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An Interview: Breastfeeding101 – A portrayal of the pleasures & pains of breastfeeding

This is Amanda

South African, age 34
Location In front of the lighthouse in Mouille Point, Cape Town, South Africa
Feeding her twelve-week-old child
Photographed April 2019

Every baby is different, every boob is different – and there are so many things which could go wrong, or which could work. My mom’s generation came from a time of little info and lots of formula, whereas our generation is overloaded with options and opinions. I had a very forceful let-down, so he kept getting wind all the time. It took us a while to figure each other out. I had to feed lying back, so basically going against gravity. People said it would settle after six weeks, but oh no, it didn’t. It only settled a week ago. Every time I’d go out in public, I’d be super conscious and nervous to feed. My husband kept telling me stop being such a prude [laughs]. He told me no one would care, I’m just feeding our child. I was like, “I’m going to be a prude, I just can’t do it!” I bought a cover, and you know, I’ve got big boobs, plus a forceful let down plus it’s spraying everywhere. If my son pulls the cover off, it’s going to spray everywhere. That’s just not me [laughs].

I still can’t travel without facecloths to mop up. If, at any given time, he pops off…[shakes her head, wide eyed]. I think now I’ve learned. I can feel the let-down coming. If he pops off then I can stop [the milk from spraying] by quickly covering my nipple. I find it hilarious when I get up in the morning and his face has dried milk on it. It’s on my arms, my phone… a light spray, everywhere. Epic fail.

My husband and I spoke a lot about breastfeeding before our baby was born. Before I even had children, I was quite nervous about breastfeeding. I said to my husband that it might feel like a weird sensation. For me the breast was always felt more sexual and not this thing that you would use to feed your child. I knew it was going to change when I had a child, but I was a little bit nervous whether I would actually enjoy breastfeeding or not. He was very pro breastfeeding and was set on a minimum of a year [laughs]. I said, let’s start the journey and see how it goes from there. We are surrounded by so much positive breastfeeding info and I’m lucky to have two amazing breastfeeding gurus as friends who’ve given me much direction.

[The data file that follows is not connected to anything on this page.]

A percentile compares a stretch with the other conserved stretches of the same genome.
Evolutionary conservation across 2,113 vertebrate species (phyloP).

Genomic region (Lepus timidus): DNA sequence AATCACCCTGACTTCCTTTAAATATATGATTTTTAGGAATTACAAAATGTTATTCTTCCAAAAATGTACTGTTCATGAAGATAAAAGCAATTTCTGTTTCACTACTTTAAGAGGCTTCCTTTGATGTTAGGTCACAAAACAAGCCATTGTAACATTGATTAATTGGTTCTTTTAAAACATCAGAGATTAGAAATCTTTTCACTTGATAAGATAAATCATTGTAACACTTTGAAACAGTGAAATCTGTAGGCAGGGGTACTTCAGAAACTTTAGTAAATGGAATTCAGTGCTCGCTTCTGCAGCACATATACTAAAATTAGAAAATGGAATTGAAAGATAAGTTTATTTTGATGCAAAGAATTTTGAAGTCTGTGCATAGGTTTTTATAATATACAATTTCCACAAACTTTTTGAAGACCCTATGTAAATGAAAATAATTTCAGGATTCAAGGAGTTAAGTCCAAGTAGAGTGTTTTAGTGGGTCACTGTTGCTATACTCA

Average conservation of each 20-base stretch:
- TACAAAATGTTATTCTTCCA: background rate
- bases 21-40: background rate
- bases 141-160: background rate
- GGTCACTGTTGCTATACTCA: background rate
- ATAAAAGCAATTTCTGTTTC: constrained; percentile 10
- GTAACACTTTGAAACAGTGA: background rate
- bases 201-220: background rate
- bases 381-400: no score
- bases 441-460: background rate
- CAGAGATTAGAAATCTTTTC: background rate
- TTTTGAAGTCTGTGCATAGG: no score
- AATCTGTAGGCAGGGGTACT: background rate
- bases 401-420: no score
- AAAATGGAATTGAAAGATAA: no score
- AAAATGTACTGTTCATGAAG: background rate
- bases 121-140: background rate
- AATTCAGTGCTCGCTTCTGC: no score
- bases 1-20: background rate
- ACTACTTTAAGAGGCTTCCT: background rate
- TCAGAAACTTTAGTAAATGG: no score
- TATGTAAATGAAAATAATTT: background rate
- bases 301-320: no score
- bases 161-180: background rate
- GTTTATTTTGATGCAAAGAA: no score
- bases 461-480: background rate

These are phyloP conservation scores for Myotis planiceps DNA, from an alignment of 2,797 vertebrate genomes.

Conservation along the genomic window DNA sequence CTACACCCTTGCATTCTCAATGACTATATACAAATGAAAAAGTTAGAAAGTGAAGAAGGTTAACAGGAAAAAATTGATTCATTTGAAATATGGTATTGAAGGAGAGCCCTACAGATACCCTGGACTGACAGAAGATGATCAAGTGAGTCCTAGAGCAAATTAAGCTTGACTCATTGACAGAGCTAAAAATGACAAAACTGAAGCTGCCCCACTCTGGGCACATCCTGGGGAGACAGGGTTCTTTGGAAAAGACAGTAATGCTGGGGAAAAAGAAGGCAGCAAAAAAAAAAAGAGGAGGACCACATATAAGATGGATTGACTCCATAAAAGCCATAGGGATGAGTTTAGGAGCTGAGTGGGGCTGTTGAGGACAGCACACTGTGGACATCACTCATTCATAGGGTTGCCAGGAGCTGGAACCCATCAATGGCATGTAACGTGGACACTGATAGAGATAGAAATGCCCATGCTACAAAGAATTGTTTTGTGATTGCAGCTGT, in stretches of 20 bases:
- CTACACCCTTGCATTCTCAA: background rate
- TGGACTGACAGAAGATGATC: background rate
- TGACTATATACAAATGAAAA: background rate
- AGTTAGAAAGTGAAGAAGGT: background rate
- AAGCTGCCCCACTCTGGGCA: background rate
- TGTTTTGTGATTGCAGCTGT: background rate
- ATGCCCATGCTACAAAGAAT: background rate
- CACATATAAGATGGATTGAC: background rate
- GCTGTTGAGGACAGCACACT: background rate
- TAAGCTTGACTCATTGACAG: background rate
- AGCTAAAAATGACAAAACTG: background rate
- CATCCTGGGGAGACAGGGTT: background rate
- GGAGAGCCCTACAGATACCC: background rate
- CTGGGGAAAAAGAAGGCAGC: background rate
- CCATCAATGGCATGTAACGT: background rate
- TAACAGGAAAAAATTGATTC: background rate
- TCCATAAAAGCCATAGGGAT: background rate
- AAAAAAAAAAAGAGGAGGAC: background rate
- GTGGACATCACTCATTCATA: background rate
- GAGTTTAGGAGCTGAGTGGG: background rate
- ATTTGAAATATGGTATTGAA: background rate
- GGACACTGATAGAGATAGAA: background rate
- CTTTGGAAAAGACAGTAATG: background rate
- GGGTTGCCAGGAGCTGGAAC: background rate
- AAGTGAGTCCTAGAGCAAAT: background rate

I go back to work in a few weeks. Our office was not exactly breastfeeding or pumping friendly, everything was glass, but they are renovating and the new meeting rooms will have misted glass so it’s all worked out well. They have been happy to adapt. My colleague fought really hard to have our maternity policy changed. We work for a smallish company, 80 to 100 people, and she argued that we are a family-orientated business, hiring young women, so we should have a great maternity policy. She turned the policy totally around. It’s wonderful.

In 2019 I published my first book, Breastfeeding 101, which features candid portraits of 101 breastfeeding women as well their honest stories. In this blog post you see one of the mothers represented with her blurb from the book.

The idea for this book was unexpectedly sparked three years ago when I started seeing a lot of controversial social media content about breasts, nipples and breastfeeding.


Looking forward I hope my book can help normalise what is already a women’s most natural act. I would love to see the breastfeeding percentage rate in South Africa double. It came as a surprise to learn that, according to the 2018 statistics of the World Health Organisation (WHO), our country has one of the lowest breastfeeding rates in the world.

Breastfeeding 101 features mothers from South Africa as well as around the globe and serves as a first-hand body of information – an unintentional handbook – directly from the women it captures.

Breastfeeding 101 is a book that wasn’t intended as a manual but may serve as one.

Basic info about the book:

Title: Breastfeeding 101
Publisher: Self-published via Staging Post
Format: Hardcover, 22 x 27cm, 224 pages
Price: ZAR385
Available for purchase via Exclusive Books, The Book Lounge and directly from the author.

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